The Washington Post
When I Was a Child I Read Booksby Marilynne Robinson
A New York Times Book Review Editors' Choice
A New York Times Bestseller
A New York Magazine Best Book of the Year
An Economist Best Book of the Year
Pulitzer Prize–Winning Author of Gilead
Marilynne Robinson has built a sterling/b>/b>/b>/i>/b>/i>/b>/i>/b>/i>/b>/i>/b>/i>
A New York Times Book Review Editors' Choice
A New York Times Bestseller
A New York Magazine Best Book of the Year
An Economist Best Book of the Year
Pulitzer Prize–Winning Author of Gilead
Marilynne Robinson has built a sterling reputation as not only a major American novelist but also a rigorous thinker and an incisive essayist. In this lucid but impassioned collection, Robinson expands with renewed vigor the themes that have preoccupied her work. When I Was a Child I Read Books tackles the charged political and social climate in this country, the deeply embedded role of generosity in Christian faith, and the nature of individualism and the myth of the American West. Clear-eyed and forceful as ever, Robinson demonstrates once again why she is regarded as one of our essential writers.
The Washington Post
“A glimmering, provocative collection of essays, each a rhetorically brilliant, deeply felt exploration of education, culture, and politics...beautifully intelligent.” The Boston Globe
“Robinson is that rare essayist whose sentences make you sit up and pay attention....The greatest pleasures of this book are its provocations, which are inseparable from its prose....Her essays are psalms to an indivisible America.” The Wall Street Journal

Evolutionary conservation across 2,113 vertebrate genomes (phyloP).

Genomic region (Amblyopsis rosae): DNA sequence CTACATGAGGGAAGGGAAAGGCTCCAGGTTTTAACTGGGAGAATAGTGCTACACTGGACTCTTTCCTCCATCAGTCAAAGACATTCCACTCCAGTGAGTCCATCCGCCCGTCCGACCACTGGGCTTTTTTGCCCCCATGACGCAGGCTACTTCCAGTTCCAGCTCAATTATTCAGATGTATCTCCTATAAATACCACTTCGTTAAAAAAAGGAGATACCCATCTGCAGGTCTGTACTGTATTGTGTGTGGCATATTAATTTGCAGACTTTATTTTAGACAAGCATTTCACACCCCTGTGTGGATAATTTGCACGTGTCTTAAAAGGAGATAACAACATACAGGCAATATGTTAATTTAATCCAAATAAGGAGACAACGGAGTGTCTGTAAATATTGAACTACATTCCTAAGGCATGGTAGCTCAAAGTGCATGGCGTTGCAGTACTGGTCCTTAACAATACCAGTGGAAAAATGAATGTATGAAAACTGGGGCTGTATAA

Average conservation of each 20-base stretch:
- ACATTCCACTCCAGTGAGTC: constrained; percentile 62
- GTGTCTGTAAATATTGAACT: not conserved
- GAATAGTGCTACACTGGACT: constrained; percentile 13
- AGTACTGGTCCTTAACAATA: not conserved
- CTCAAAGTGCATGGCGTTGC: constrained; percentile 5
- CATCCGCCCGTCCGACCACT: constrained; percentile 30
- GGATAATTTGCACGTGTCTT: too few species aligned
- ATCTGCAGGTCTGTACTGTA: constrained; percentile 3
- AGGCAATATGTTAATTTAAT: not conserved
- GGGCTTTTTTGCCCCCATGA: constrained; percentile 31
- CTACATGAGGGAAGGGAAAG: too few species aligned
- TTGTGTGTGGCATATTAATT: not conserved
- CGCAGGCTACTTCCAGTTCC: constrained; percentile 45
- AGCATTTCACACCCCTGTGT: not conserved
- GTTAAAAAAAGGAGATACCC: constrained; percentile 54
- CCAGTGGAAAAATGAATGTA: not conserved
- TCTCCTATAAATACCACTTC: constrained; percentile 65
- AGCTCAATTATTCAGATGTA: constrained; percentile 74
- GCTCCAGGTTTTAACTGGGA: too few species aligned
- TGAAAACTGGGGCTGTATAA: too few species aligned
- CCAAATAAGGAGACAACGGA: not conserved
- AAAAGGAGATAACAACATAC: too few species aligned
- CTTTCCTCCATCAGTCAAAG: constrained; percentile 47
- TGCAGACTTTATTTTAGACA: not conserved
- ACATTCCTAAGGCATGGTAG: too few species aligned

“Illuminating...The best companion of all to Robinson's novels might be her own essays.” The New York Times Book Review
“Elegant essays...Reading [them] is like taking a draught of water from a cold spring. They offer us something rewarding, deeply essential, and long-sought.” Roxana Robinson, The Washington Post
“A broadside defense of literature and classic liberalism...Her defense of our national character and the systems it created can swell your heart.” Los Angeles Times
“One of the most remarkable of modern writers...This is a rare writer about America and one it seems to me we need.” The Buffalo News
“The indomitable Marilynne Robinson radiates genius in her collection of essays.” Vanity Fair
Read an Excerpt
When I Was A Child I Read Books
By Marilynne Robinson
Farrar, Straus and GirouxCopyright © 2012 Marilynne Robinson
All rights reserved.
Freedom of Thought